Atlas Copco Feb 8
Industry, Manufacturing

Condensate Removal 101

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If you’ve ever worked with a compressor, you know there’s no way to avoid condensate, and its buildup can cause serious issues like equipment malfunction, downtime and operating inefficiencies. That’s why condensate removal is critical in providing dry air and keeping your equipment running optimally.

Prior to removing condensate from compressed air, it’s important to understand condensate – how it’s formed and where it’s found.

Condensate basics

What is condensate? Condensate is the liquid formed from the air’s water vapor and lubricant aerosol carried over from lubricated compressors. 

How is condensate formed? Condensate results from an increase in pressure and/or drop in temperature.

Where does condensate form?

  • Aftercooler
  • Moisture separator
  • Piping
  • Refrigerated air dryer
  • Filters
  • Air receiver

Condensate removal step 1 

The first step in condensate removal is to separate it from the air stream. Separation can be accomplished by a change in velocity, similar to the process in a cyclonic or impingement mechanical separator, or an air receiver. Further removal of aerosols can be achieved through the use of coalescing filters. Air dryers are also used to reduce the level of water vapor present in the compressed air after it has moved through the aftercooler.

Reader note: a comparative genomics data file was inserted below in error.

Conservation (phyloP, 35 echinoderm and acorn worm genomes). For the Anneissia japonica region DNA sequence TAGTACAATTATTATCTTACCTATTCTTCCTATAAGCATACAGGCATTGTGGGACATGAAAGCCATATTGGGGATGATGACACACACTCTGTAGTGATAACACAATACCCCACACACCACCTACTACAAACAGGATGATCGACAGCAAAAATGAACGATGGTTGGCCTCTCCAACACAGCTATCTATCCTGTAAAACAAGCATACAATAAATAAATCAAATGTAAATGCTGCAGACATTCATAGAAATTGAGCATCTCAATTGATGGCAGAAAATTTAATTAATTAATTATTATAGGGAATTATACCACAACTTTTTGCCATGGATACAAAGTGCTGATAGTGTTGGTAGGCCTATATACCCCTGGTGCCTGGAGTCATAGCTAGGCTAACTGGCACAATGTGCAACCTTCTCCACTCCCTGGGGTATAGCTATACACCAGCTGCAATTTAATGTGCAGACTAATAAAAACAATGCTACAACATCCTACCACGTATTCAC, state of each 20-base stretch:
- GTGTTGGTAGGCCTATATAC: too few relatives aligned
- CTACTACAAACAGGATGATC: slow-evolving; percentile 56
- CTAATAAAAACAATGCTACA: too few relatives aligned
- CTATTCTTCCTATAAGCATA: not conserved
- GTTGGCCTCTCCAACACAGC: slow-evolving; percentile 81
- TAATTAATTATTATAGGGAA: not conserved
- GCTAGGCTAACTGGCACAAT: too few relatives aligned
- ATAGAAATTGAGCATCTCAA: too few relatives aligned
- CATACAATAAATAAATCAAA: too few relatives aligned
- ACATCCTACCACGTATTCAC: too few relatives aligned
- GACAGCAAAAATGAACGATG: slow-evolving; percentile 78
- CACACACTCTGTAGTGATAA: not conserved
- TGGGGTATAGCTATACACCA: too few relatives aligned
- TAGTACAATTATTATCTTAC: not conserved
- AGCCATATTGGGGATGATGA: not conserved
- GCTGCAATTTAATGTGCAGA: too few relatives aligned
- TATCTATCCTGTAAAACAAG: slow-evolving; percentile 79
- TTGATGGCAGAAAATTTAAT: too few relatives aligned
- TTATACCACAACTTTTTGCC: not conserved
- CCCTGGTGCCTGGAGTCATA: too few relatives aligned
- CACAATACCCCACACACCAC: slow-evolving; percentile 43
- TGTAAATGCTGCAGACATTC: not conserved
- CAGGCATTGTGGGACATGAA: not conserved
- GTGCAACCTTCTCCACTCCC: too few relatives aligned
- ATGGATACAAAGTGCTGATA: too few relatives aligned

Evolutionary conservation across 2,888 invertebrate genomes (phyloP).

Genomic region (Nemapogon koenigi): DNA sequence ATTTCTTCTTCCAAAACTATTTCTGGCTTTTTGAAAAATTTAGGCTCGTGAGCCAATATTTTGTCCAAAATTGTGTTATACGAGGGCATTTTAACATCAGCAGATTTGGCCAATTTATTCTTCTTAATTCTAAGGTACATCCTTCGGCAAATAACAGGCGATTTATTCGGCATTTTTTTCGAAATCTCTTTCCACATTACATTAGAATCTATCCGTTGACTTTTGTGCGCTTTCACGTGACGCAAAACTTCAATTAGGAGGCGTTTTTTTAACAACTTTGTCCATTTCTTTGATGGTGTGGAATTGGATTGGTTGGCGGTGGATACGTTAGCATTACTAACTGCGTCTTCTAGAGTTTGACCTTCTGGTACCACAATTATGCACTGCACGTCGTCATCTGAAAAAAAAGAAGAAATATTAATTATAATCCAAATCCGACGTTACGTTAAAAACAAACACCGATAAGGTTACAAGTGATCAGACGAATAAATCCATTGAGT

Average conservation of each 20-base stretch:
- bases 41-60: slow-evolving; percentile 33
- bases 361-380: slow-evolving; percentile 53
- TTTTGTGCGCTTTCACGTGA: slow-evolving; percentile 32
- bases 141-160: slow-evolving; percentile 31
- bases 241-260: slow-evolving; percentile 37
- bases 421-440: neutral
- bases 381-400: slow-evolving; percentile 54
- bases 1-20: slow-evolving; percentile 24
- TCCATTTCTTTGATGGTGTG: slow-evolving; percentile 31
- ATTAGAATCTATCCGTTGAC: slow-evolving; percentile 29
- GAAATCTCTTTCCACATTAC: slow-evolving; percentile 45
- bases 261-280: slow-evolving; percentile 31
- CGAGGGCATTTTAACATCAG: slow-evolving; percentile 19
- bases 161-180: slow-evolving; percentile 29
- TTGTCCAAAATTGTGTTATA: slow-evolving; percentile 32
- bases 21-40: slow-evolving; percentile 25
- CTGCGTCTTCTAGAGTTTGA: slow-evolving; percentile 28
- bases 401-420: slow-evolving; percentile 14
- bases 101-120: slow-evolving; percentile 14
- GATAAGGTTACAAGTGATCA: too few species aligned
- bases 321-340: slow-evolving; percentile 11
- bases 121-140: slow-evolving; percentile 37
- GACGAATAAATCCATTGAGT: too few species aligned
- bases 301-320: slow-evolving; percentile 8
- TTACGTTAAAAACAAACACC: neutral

Condensate removal step 2

The second step involves using a method to automatically drain the condensate without wasting valuable compressed air.

  • Manual. Operators can manually open valves to discharge condensate. Because this is not an automatic option, often times, manual valves are left open for prolonged periods, which allows compressed air to escape.
  • Level-operated mechanical traps. These traps open when a certain level of condensate is reached, and they come in two types – float-type traps and inverted bucket traps. Float-type traps don’t waste air when operating properly, but they often require more maintenance. Inverted bucket traps require less maintenance but may waste compressed air if the condensate rate is inadequate to maintain the liquid level in the trap.
  • Electrically-operated solenoid valves. Solenoid-operated drain valves have a timing device that can be set to open for a specific time at preset adjustable levels.
  • Zero air-loss traps with reservoirs. No compressed air is wasted during the operation of a zero air-loss trap. The level sensor operates an electric solenoid or ball valve and maintains the condensate level in the reservoir below the high-level point.

Wondering what’s the best option for you? Consult a compressed air expert at Atlas Copco today.

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